I struggled with food and social events for years.
In my head, I built so much anxiety around the food I knew would be there, I drove myself crazy. I read countless women’s magazines gleaning all the tips I could to stop eating too much.
If you’ve been there, you’ve also probably heard them:
>>> Hold a drink in your hand so you can’t eat so much at the buffet.
>>> Put only 2 things on your plate at a time.
>>> Eat before a party so you don’t arrive hungry.
>>> Stand more than an arm’s length away from the buffet.
That’s never worked for me. Hold a drink? I’ll stand next to a table I can put my drink on. Only two things on my plate? I’ll make 20 trips back to the buffet. Eat before a party? I’ll be twice as full. Stand far from the buffet? I’ll just walk back to the buffet again, and again.
Not only did these tips never work, they usually backlashed. I would obsess so much about how I would enforce these tips on myself to not binge that once I got to the party, I was so overwhelmed with anxiety, stress and guilt, the only thing that seemed to relieve me was the food itself.
I’ve only ever heard one tip that I started implementing a couple of years ago that worked.
And that tip?
Eat everything you want.
And here’s why: temptation=guilt=binge.
Once I took temptation out of the equation, I remained in control, and seemingly miraculously, I didn’t overeat.
Here’s what to do when you allow yourself to eat whatever you want:
1. Tell someone that you are going to indulge. A friend, your partner, whoever.
2. Savor each bite. Let the food melt into your mouth. Go slow. Let each bite be purposeful in giving you immense pleasure, joy, and satisfaction. Chew thoroughly.
3. Notice if you truly enjoy the food. If you’re loving it, great! Enjoy it. If you do not love it 1,000 percent, throw the plate away and start again.
4. Be at peace with yourself if you still overeat. Come to terms with this before you go to the party. Know that if you overeat you’ll probably feel like you gained 10 pounds and cravings may be more difficult to manage over the next few days. But you didn’t actually gain 10 pounds and you will get back on track at your next meal. Compartmentalize it: accept how you feel, acknowledge and move on.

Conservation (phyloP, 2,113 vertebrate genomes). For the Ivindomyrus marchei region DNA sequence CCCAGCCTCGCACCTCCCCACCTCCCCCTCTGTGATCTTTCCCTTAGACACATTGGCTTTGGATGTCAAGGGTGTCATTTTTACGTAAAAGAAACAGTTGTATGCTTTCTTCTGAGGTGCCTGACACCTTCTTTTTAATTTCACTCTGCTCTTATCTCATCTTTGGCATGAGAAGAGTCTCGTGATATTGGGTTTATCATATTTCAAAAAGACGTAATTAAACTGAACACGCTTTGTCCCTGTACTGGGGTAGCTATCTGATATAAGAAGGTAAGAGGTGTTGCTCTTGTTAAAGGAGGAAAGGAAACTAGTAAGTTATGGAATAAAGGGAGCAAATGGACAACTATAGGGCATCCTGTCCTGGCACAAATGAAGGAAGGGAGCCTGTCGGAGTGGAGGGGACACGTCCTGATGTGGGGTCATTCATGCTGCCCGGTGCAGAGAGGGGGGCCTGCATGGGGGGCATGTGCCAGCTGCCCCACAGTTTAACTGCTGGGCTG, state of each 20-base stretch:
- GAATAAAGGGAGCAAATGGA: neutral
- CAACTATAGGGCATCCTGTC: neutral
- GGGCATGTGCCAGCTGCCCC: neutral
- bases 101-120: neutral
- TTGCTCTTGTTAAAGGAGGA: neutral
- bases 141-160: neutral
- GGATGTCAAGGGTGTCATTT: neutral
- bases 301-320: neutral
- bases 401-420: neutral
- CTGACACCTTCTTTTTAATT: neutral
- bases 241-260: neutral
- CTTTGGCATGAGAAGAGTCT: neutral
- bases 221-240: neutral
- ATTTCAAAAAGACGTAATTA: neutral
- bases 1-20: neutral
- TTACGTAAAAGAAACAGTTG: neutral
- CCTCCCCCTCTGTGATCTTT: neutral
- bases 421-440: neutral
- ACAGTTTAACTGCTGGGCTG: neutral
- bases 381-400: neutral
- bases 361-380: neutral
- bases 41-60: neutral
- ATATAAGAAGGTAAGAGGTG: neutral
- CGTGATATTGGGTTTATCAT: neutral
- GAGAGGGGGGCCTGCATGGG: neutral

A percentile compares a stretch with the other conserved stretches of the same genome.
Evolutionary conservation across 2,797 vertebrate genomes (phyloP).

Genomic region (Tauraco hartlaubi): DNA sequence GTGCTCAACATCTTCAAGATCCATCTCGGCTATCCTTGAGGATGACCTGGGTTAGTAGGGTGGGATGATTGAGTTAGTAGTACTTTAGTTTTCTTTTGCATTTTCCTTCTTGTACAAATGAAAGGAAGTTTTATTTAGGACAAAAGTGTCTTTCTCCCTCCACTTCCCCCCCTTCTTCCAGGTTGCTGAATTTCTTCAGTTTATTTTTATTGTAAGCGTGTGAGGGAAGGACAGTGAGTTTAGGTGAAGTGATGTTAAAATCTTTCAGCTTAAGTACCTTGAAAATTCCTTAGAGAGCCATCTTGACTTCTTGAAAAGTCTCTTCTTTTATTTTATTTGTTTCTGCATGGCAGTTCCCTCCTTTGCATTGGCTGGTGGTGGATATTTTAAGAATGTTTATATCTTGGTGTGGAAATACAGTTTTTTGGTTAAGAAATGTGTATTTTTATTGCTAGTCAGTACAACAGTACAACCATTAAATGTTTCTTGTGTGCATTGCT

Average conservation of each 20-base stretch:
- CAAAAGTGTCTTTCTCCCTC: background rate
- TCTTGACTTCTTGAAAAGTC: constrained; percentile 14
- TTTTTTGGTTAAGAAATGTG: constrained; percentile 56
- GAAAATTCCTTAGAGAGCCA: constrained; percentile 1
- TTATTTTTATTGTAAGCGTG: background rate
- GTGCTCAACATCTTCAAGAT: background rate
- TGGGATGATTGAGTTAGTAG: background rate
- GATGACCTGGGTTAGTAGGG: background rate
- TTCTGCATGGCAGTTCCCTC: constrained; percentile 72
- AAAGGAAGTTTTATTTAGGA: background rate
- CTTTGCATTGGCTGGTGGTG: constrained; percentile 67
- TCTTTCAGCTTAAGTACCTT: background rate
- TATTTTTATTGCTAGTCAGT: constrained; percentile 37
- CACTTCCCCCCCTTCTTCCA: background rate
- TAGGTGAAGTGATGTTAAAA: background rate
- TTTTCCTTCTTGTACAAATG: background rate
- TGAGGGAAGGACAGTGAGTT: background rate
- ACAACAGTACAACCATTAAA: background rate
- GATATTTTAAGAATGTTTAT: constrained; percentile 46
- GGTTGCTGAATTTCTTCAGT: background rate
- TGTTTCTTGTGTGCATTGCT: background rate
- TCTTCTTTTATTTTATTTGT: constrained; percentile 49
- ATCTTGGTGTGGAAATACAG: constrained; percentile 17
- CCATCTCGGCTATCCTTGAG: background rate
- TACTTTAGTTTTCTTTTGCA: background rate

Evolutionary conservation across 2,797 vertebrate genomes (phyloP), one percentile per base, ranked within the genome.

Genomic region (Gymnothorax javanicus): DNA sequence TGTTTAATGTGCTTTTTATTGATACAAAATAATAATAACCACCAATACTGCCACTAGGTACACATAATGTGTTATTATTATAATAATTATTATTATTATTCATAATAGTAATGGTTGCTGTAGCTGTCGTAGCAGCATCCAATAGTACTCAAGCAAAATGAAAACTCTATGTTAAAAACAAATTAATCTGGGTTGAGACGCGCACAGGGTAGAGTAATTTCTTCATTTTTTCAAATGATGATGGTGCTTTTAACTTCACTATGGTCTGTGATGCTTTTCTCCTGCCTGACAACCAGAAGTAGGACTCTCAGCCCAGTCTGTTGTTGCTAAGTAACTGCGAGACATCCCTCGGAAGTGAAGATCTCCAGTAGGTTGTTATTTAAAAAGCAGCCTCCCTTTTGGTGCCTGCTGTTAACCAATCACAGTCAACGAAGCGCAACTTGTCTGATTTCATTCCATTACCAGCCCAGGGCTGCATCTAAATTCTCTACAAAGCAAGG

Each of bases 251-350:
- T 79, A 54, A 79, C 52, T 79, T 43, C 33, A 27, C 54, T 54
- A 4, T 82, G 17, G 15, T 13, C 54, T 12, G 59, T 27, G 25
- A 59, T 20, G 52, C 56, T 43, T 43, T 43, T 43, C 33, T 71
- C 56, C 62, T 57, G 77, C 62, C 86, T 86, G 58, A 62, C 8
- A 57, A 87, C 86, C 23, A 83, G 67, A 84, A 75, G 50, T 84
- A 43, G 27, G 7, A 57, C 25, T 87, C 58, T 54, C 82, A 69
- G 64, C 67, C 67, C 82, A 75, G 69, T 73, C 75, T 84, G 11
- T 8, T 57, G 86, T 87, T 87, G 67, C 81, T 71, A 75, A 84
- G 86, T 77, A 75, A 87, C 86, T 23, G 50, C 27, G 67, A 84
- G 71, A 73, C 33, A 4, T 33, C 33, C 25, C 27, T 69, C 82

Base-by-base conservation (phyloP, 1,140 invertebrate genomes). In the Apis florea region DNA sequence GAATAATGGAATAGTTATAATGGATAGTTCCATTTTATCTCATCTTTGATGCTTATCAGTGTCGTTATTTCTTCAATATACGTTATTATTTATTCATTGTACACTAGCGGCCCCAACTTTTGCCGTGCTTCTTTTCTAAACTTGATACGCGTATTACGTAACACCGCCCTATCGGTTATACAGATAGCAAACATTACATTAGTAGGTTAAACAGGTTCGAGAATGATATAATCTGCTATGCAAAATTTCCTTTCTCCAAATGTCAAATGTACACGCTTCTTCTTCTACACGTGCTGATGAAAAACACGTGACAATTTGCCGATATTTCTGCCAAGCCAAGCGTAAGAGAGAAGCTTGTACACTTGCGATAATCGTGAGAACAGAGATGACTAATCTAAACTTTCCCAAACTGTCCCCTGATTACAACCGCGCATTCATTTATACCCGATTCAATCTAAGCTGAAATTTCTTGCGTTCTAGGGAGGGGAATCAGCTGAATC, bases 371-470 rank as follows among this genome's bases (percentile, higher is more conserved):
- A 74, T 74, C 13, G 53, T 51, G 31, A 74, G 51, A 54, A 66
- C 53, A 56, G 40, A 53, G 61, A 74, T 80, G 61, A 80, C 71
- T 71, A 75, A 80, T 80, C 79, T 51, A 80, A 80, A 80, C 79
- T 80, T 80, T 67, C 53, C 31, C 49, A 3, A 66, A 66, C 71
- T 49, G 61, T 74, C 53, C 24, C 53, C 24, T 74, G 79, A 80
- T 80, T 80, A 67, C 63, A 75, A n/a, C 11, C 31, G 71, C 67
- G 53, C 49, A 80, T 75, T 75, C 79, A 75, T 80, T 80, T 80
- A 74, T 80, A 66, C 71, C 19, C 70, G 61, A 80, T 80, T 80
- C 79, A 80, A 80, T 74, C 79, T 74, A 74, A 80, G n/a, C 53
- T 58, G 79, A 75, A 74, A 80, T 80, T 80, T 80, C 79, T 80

Here’s why it works:
When you plan to mindfully indulge, you stay in control.
When I banned or avoided food, I put it on a pedestal, forfeiting the control I have over it. When I gave into the temptation, I felt guilty. Then I banned the food again, and the cycle spiraled out of control.
Before your next social event, tell someone about your planned indulgence, own it and agree to love every bite of it.
I found that when I plan my indulges, I eat a little less than I thought I would because I’m not glorifying the food; and some of the food I was drooling over doesn’t taste as good as I imagined.
Now, I can go to social events, enjoy the food and go home pleasantly satisfied.
Occasionally, I still overeat, but I acknowledge it, then I move on and get back on the healthy wagon within a couple of days.
Changing habits is hard work, but sometimes I think we over think it. You don’t need clever hacks to trick yourself into not eating. Just basic mindful techniques are all it takes to radically change your relationship to food, your body, and your health.
Author: Veronica Grant
Editor: Catherine Monkman
Photo: Michael Galloway/Flickr